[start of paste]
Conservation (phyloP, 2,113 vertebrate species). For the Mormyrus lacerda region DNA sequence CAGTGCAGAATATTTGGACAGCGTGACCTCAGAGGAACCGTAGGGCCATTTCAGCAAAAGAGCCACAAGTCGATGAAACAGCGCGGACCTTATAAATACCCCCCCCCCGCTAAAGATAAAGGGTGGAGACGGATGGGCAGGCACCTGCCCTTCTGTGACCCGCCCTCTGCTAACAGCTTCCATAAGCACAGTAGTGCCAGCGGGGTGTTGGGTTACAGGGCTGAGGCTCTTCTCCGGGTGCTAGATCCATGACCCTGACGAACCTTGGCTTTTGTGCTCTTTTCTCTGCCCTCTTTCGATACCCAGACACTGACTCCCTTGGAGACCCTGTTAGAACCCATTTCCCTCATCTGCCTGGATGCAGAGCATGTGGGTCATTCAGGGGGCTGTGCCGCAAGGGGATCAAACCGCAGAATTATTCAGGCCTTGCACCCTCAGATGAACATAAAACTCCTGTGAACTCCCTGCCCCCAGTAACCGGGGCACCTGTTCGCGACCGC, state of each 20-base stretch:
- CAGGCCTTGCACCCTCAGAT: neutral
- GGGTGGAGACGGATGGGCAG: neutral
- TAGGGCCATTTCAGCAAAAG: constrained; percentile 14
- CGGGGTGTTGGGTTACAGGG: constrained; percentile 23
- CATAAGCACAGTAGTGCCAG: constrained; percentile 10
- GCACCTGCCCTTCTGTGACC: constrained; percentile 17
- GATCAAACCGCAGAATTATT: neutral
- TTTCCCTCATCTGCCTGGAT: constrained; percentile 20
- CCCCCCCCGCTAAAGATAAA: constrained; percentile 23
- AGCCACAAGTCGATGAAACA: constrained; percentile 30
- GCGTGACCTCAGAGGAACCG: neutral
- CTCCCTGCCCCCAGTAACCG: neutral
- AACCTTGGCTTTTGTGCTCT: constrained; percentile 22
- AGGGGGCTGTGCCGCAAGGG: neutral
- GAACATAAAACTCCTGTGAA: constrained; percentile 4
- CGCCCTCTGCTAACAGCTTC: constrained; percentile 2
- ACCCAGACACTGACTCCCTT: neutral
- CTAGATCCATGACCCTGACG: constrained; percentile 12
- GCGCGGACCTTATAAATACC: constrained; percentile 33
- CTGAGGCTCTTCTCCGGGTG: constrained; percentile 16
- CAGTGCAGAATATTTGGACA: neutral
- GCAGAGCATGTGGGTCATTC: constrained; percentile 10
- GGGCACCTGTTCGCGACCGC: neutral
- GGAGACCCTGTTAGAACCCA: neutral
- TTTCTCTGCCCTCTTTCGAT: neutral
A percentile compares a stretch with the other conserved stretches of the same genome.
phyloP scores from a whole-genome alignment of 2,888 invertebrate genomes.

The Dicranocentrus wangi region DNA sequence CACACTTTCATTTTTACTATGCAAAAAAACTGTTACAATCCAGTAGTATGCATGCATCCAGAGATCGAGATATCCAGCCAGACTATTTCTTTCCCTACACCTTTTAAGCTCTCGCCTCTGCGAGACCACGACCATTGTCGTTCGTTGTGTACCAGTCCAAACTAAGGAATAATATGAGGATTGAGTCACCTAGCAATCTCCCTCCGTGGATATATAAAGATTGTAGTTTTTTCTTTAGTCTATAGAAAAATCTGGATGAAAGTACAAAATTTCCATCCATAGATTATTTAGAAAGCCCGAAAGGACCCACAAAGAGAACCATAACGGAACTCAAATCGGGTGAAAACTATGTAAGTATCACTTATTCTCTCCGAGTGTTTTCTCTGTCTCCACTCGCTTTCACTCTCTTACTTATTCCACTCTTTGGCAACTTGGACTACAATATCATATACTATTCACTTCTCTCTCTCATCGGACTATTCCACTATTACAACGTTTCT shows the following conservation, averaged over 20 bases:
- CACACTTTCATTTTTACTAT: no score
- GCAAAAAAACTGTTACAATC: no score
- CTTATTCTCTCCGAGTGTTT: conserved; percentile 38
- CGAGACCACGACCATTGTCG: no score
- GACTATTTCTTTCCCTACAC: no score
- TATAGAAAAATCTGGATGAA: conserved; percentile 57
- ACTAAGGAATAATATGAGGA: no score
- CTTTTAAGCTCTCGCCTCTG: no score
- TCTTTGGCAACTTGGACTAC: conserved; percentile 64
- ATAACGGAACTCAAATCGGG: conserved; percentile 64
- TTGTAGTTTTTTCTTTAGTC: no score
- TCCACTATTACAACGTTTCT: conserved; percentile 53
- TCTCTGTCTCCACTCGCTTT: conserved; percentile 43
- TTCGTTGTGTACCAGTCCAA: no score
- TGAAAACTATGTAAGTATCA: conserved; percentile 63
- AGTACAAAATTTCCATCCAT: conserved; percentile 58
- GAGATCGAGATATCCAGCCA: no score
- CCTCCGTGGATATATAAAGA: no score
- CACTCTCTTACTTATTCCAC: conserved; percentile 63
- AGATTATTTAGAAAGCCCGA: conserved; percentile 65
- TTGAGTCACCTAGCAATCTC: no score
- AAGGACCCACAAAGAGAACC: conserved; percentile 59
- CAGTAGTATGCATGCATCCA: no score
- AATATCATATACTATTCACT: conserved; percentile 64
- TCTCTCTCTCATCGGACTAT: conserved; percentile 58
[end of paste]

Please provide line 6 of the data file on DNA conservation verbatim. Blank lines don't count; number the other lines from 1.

- CATAAGCACAGTAGTGCCAG: constrained; percentile 10